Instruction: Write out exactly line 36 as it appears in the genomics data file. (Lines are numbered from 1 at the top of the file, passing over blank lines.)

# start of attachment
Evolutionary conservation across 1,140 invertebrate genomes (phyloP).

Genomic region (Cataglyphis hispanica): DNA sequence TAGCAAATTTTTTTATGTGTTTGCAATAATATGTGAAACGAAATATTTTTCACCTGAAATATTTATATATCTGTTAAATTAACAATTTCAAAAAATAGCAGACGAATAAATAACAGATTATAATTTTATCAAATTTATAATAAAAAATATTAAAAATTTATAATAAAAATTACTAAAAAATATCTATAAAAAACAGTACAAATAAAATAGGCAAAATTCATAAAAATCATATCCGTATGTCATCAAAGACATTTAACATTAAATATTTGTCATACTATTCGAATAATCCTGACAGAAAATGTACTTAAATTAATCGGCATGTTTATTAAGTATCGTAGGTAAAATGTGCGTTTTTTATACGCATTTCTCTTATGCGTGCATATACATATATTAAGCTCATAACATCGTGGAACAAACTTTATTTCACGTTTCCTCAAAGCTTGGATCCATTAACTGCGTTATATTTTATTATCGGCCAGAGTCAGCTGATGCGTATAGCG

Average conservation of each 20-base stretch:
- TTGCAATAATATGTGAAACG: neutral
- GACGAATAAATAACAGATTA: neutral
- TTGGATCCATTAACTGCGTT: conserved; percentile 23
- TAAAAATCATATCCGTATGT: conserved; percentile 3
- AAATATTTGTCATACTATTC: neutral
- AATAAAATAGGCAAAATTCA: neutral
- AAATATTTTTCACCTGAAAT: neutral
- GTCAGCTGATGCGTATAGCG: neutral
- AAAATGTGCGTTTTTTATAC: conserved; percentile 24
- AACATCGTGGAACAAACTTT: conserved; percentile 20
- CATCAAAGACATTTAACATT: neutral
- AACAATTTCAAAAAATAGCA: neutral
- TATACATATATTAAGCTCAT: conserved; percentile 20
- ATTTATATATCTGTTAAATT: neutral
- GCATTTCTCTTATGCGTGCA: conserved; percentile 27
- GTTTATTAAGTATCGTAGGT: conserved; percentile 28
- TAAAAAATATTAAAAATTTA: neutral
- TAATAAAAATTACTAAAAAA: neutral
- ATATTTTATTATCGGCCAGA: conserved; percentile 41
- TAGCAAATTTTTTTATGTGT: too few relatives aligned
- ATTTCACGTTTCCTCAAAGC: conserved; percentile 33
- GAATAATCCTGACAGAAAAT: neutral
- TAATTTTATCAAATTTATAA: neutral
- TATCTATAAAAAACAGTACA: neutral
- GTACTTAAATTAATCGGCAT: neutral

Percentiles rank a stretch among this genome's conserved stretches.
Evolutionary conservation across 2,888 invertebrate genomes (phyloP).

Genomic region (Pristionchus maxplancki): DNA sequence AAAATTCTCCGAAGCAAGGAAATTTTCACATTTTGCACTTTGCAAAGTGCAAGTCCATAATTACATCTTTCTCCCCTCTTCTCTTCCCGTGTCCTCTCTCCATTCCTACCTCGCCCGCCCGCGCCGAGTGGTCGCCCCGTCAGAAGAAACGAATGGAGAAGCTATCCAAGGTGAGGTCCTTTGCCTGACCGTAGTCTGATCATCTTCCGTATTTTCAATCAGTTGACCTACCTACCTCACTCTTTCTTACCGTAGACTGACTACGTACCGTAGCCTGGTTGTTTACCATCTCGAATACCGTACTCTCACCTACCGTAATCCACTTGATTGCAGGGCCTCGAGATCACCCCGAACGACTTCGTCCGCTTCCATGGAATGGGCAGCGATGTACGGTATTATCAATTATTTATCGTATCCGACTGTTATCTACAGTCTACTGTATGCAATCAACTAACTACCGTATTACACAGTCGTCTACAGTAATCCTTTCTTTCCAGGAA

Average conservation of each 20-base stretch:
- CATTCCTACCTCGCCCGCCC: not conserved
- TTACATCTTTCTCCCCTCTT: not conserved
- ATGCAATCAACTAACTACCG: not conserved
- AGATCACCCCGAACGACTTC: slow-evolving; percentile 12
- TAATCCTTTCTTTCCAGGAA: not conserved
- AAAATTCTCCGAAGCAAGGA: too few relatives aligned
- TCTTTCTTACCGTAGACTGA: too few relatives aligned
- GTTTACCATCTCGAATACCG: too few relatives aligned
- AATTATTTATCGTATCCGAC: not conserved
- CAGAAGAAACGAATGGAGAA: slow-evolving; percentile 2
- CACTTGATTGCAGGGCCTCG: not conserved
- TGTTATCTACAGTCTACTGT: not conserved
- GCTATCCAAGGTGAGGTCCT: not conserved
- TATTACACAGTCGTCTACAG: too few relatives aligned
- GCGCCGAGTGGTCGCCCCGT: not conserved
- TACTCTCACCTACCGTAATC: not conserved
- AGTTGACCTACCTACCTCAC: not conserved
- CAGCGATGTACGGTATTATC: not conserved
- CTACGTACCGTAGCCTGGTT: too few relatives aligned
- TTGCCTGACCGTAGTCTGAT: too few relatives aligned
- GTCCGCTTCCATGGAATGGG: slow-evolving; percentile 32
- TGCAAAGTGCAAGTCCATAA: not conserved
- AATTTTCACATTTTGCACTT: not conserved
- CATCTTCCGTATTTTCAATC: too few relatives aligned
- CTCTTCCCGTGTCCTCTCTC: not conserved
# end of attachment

- AGATCACCCCGAACGACTTC: slow-evolving; percentile 12